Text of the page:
By Jason La Canfora
Washington Post Staff Writer
Friday, April 7, 2006
The Washington Redskins will open the 2006 season with consecutive prime-time games, including a Week 2 visit to NFC East rival Dallas, marking the home debut of the Cowboys' new star receiver, Terrell Owens. The Redskins host Minnesota Sept. 11 on "Monday Night Football," before traveling to Dallas for the first of six NFC East games.
The quick turnaround between those games immediately caught the attention of Coach Joe Gibbs when the schedule became official yesterday, and was one of several sources of concern for the Hall of Fame coach, who admittedly has "never seen [a schedule] I liked."
"To me, I'd love to have it if they just had a rule that if you play on Monday night you get to play at home the next week," Gibbs said. "It's tough to operate on a short work week like that. That's the first thing I see."
Washington's bye will come in Week 8 -- a far more preferable spot than its Week 3 break in 2005. "That's the best time to have it," Gibbs said of this year's bye.
After the bye, the team will face only NFC opponents. The Redskins will be home for Thanksgiving weekend -- against Carolina -- and at St. Louis for a Christmas Eve game.
Their regular season finale will be Saturday, Dec. 30 against the New York Giants at FedEx Field. Games in Weeks 10-15 could be moved to Sunday night starts with the league's new flexible prime-time schedule.
The Redskins -- 0-8 against the AFC in two seasons under Gibbs -- face all four of their opponents from that conference in a five-week stretch that begins Sept. 24. Washington meets AFC South teams this season, traveling to Houston in Week 3, hosting Jacksonville the following Sunday (in a 4:15 start), then hosting Tennessee in Week 6 and traveling to Indianapolis in Week 7 (also at 4:15). The New York Giants break up that AFC stretch by hosting the Redskins in Week 5.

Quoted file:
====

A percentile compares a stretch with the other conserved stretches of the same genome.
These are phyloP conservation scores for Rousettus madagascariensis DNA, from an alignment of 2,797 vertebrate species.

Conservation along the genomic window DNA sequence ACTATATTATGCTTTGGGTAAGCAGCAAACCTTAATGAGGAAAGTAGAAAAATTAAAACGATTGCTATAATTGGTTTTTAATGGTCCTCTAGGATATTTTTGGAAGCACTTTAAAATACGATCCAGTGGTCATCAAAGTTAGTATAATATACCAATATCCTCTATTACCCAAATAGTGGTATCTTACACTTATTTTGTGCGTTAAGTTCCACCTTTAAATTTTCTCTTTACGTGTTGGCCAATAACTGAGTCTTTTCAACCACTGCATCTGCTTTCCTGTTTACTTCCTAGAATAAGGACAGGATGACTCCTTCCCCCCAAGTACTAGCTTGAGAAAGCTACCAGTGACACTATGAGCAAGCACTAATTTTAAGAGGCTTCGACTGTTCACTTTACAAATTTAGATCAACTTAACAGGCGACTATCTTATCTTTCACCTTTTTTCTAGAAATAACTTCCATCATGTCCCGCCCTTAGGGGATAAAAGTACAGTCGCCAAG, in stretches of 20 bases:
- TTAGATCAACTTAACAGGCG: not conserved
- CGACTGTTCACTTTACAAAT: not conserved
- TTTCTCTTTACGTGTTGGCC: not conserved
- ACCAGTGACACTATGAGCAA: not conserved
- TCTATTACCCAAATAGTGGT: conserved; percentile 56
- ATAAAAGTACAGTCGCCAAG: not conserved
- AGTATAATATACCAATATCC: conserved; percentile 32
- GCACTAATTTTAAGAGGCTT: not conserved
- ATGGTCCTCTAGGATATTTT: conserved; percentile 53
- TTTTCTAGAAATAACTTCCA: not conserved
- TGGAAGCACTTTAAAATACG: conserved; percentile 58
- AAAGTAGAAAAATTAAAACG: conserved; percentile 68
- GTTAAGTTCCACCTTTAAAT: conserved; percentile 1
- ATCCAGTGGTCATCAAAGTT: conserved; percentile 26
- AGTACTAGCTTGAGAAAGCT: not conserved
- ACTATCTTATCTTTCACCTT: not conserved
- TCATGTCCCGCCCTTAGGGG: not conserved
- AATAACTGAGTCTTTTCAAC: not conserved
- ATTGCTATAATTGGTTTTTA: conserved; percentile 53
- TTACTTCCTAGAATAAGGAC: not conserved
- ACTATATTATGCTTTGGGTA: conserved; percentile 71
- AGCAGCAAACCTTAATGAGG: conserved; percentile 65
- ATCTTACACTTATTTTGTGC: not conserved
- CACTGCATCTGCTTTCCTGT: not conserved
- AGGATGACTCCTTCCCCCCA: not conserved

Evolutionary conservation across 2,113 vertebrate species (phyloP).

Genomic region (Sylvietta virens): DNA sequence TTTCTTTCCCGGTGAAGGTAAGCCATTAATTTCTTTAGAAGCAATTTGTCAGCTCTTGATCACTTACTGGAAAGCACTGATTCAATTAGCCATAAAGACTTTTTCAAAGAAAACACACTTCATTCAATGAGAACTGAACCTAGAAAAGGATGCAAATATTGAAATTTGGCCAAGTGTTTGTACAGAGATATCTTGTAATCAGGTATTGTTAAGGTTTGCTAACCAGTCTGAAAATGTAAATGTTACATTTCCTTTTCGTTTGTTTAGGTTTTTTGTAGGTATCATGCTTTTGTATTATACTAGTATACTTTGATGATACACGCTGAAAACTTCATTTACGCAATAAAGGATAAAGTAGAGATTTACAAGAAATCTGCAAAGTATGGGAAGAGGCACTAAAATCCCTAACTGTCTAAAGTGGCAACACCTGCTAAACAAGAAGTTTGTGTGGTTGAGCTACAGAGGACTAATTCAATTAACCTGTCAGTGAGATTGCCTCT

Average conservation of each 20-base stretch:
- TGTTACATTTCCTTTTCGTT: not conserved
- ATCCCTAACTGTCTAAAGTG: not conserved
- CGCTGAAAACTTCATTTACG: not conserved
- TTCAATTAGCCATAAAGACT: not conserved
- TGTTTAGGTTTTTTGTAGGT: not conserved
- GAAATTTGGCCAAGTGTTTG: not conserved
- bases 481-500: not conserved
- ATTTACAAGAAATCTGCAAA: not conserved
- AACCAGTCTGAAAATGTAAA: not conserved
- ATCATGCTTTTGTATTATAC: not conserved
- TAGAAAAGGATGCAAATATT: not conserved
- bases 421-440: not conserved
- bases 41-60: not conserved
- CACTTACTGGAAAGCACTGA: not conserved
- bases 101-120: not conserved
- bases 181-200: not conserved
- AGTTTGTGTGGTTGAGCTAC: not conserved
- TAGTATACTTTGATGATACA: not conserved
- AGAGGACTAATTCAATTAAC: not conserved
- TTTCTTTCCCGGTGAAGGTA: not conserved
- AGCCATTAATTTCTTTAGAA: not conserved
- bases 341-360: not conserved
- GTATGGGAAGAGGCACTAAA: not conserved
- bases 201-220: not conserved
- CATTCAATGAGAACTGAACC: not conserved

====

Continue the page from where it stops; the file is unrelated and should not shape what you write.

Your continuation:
The second half of the season kicks off with Dallas at FedEx Field in Week 9 (Nov. 5). Then the Redskins head to Philadelphia on Nov. 12 and Tampa Bay on Nov. 19 (Washington won at Tampa in the playoffs last season). Carolina, Atlanta and Philadelphia then come to Washington for the Redskins' longest homestand of the season.
"That stretch in November, that's a killer," said Gibbs, who was pleased that 14 of 16 games are on Sundays, allowing for normal practice and preparation routines.
The Redskins finish with two of their final three games on the road -- at New Orleans and St. Louis before to finishing up against the Giants in a game that will be televised on the NFL Network. Washington and New York split their regular season series last season and both reached the playoffs. As always, Gibbs said the mere chore of playing so many games in the NFC East makes any schedule formidable.
"This will be a real challenge, I'll put it that way," Gibbs said.